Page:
This prayer, coupled with conversation and collaboration with therapists and marriage counselors, spiritual directors, or pastors, will be challenging! You are encouraging your spouse to re-engage with the mess of real life! Pope Francis once wrote that “The Gospel tells us constantly to run the risk of a face-to-face encounter with others, with their physical presence which challenges us, with their pain and their pleas, with their joy which infects us in our close and continuous interaction.” (Pope Francis, EG 88)

As difficult as it is, pray that their face be turned. And this means you face them with this mercy. This burning love for them not just to return to you, but to the Lord. What a burning and purifying gaze this is. The face is how one person is present to the other; it is self-exposure before each other, toward each other. The face is therefore the bearer of personal presence… The face makes us vulnerable. It can reveal us in our most naked nakedness, defenselessness, without resources’” (Fr. Lorenzo Albacete, God at the Ritz).

In this heroic act of intercessory prayer, invite the Lord to reorder desire—yours and your spouses. Ask Him to let His Face shine upon you so that the same light can spill out from you onto your beloved. The prayer of your heart is for them to move from addiction to adoration. Your prayer is to get them to seek true intimacy and communion with the God of Desire who gave them their desires to desire Him, the Source.

We can extrapolate the words of Pope Francis meant for us to evangelize to words witnessing love to our spouse. Our prayer should not be nagging or shaming or belittling. We should appear as joyful messengers of challenging proposals, guardians of the goodness and beauty which shine forth in a life of fidelity to the Gospel.” (Pope Francis, EG, 168)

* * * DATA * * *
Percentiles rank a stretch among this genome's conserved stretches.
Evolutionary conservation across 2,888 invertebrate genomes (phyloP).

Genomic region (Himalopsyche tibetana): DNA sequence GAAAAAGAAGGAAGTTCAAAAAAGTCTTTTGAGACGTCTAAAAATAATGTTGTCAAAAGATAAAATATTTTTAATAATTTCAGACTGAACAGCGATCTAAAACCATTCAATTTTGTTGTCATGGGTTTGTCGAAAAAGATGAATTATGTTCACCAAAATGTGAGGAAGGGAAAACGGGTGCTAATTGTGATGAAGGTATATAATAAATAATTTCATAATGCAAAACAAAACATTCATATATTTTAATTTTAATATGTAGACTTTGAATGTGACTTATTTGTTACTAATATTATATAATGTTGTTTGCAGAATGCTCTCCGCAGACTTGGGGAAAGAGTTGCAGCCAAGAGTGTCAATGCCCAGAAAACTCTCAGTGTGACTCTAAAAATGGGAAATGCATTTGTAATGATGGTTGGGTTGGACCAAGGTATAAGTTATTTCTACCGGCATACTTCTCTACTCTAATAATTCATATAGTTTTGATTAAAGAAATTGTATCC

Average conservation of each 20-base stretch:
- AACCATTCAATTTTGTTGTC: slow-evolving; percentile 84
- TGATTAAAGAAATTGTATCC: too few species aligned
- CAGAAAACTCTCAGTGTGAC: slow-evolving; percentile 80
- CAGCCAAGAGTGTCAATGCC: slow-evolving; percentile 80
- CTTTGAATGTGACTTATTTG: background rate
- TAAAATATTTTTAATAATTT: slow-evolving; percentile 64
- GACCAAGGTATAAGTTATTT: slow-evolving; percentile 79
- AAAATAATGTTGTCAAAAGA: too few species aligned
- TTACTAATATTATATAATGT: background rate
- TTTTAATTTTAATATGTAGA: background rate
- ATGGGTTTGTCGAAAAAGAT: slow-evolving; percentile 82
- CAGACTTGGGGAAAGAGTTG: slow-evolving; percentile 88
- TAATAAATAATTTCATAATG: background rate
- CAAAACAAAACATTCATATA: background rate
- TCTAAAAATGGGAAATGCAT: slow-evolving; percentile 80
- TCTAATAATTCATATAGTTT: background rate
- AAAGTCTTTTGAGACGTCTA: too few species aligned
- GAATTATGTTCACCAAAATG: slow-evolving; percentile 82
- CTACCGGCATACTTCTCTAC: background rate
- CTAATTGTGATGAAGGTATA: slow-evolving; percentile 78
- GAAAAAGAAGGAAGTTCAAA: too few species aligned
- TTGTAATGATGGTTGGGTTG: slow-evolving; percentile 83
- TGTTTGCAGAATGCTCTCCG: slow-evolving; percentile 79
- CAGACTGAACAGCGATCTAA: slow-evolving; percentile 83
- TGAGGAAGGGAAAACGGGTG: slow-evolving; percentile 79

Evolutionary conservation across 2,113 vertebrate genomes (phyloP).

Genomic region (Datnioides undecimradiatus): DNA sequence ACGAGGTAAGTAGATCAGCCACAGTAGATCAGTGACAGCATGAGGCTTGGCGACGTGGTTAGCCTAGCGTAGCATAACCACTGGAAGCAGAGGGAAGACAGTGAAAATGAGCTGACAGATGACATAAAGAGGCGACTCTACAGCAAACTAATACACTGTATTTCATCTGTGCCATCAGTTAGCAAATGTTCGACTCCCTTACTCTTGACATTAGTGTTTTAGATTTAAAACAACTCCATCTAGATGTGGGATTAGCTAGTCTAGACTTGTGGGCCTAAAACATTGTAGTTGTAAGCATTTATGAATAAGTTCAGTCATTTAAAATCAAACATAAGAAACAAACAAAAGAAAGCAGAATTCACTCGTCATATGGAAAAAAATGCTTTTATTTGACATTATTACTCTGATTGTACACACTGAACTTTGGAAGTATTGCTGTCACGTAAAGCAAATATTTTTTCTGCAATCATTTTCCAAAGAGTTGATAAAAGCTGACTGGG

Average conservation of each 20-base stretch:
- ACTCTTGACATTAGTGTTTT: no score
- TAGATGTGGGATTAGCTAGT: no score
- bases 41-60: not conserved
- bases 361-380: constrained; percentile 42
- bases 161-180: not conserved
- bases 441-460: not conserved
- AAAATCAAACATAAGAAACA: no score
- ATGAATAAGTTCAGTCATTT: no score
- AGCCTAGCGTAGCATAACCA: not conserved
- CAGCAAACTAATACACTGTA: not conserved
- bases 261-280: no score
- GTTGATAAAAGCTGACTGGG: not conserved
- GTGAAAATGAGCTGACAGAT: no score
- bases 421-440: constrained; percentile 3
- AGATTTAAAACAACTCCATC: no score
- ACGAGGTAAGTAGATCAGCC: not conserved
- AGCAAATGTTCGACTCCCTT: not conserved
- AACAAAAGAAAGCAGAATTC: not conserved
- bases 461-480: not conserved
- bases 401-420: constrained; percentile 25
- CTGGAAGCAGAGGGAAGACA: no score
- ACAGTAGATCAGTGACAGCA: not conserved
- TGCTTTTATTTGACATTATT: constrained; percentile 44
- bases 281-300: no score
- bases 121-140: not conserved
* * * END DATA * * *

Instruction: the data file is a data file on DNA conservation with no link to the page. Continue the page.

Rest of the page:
Praying for a spouse who struggles with porn is a prayer that again must be embodied. It is not simply words whispered in desperation but prayer that seeks to reveal, open, heal. Prayer with the hands and the head and the heart. And remember there is no timer set on this one. There’s no point at which one says, I’m finished now. We pray without ceasing for them, and the prayer keeps changing us too. As Saint Ambrose said to Saint Monica through her tears and many years of praying for her son, Augustine, who was lost in his own lust and addiction… “A son of this many tears can never be lost.”

Perhaps this selfless prayer will lead you both into deeper intimacy. It will draw back the curtains and clouds of lust and reveal finally our true face, our truest desires, our frailt, and our weakness. Through this sincere prayer we can find new strength and hope. Behold, He makes all things new! (Rev 1:25)

Resource
Novena for Purity Graphic

The Novena for Purity

Description

Join Covenant Eyes and the Angelic Warfare Confraternity for nine days of focused prayer with the Novena for Purity, where you’ll ask God to strengthen you in various ways as you seek to live a life of purity. 

Audience: Men and women 
Language: English 
Resource Type: 9-Day email challenge 
Cost: Free 

Bill Donaghy is a senior lecturer and content specialist for the Theology of the Body Institute as well as a Certification Program instructor, and international speaker. He's worked in mission, evangelization, and education for nearly 25 years, with a background in visual arts, philosophy, and systematic theology. He teaches as an adjunct professor for Immaculata University as well as Homeschool Connections, teaching Catholic homeschoolers with live, interactive courses for primarily middle and high school age students. Bill is also the co-author with Chris Stefanick of the RISE: 30 Day Challenge for Men program at www.MenRiseUp.org and editor of the Strive21.com initiative with Matt Fradd. He and his wife, Rebecca, live just outside of Philadelphia, PA with their four children.